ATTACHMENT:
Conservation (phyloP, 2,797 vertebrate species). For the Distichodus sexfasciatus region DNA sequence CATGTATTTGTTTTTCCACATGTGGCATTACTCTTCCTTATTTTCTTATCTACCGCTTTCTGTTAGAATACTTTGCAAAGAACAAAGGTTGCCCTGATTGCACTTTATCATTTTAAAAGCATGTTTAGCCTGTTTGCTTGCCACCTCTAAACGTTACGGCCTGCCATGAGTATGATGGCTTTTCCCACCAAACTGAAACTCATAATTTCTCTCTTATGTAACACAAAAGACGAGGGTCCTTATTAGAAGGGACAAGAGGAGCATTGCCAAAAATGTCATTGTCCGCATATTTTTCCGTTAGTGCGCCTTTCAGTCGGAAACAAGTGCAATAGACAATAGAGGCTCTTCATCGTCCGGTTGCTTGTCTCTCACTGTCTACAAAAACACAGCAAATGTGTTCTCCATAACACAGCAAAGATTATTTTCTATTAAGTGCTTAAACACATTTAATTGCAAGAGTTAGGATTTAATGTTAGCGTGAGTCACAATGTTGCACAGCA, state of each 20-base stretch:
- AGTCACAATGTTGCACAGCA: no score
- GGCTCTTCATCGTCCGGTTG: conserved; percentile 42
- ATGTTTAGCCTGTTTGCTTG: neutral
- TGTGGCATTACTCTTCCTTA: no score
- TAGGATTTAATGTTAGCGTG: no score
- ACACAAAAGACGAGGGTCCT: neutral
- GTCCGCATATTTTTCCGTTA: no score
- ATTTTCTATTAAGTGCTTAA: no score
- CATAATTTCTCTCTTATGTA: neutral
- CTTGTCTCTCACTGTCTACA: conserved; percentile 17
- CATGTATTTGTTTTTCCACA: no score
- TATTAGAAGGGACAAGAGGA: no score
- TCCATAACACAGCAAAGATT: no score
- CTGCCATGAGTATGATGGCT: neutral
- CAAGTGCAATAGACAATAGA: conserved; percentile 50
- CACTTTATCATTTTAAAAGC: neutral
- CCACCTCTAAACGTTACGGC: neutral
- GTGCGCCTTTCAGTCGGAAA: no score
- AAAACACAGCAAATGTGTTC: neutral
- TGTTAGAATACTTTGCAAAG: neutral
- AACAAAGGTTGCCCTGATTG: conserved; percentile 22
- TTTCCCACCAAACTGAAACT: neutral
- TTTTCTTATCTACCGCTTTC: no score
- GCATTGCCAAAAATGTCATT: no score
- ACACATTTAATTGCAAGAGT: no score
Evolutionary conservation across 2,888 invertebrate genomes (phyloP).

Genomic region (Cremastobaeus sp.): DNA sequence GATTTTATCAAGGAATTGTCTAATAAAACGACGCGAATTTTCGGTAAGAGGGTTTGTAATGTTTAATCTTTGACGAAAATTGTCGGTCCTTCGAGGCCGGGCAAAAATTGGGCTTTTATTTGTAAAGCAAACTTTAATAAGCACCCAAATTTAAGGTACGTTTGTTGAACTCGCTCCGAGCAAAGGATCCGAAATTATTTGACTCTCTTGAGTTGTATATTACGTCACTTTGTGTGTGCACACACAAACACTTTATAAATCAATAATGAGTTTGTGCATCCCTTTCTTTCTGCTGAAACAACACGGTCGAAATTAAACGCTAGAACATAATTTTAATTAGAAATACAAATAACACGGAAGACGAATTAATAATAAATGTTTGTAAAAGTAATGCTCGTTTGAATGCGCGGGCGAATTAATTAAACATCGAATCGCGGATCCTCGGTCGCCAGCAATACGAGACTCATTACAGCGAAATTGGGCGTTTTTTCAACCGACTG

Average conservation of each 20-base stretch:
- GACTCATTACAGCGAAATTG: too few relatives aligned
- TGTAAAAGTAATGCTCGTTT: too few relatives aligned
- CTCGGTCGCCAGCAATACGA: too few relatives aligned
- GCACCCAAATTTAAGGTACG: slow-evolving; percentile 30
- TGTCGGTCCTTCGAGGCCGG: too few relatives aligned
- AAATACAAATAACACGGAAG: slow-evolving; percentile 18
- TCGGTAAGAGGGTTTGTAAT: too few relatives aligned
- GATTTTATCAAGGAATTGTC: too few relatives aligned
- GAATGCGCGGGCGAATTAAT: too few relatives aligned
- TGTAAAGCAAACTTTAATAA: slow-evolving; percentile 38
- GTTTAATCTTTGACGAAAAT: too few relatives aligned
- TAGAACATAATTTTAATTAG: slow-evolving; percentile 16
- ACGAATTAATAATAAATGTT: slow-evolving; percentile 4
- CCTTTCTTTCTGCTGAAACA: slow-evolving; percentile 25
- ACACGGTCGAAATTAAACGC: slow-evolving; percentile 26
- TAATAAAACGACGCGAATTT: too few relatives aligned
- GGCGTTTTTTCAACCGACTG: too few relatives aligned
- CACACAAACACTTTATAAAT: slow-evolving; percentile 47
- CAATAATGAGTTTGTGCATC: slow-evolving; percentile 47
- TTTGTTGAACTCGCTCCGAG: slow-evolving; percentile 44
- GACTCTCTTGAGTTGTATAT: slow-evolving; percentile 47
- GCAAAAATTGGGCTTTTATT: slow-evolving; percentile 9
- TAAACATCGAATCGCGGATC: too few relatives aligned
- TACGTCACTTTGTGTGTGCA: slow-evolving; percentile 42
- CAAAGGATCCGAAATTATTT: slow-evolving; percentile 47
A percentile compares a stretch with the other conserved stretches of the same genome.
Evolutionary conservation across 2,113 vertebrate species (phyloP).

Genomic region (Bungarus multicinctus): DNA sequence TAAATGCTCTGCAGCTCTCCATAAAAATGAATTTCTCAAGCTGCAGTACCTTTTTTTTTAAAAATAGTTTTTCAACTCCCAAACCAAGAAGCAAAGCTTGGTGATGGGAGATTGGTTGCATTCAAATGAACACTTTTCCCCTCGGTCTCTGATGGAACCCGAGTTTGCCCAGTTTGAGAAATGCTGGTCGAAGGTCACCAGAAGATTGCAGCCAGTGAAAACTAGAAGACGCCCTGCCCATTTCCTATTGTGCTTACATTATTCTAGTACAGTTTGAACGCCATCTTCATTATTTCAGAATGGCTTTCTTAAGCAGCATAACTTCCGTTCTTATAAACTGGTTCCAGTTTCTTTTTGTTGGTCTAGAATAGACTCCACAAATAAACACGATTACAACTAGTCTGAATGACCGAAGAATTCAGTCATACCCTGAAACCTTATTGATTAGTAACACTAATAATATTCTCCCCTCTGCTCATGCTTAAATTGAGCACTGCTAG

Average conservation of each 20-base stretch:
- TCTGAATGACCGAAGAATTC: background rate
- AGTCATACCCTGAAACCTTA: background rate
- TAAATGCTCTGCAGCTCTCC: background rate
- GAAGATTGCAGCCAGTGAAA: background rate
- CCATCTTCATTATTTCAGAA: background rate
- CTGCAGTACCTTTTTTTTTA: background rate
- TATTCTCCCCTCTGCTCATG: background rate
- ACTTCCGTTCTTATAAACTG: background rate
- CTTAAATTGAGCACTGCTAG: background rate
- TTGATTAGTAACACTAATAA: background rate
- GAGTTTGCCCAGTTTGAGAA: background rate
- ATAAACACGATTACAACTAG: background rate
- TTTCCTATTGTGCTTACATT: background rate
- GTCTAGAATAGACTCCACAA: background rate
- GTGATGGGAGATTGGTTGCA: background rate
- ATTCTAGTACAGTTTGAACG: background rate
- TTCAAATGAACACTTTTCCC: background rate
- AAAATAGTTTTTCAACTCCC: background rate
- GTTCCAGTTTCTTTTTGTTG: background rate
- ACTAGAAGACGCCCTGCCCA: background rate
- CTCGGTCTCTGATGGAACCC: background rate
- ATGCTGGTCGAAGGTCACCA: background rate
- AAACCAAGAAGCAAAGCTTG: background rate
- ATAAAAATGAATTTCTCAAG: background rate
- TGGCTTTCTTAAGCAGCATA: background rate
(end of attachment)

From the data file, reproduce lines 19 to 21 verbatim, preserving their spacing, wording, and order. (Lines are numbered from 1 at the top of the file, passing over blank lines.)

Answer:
- GTGCGCCTTTCAGTCGGAAA: no score
- AAAACACAGCAAATGTGTTC: neutral
- TGTTAGAATACTTTGCAAAG: neutral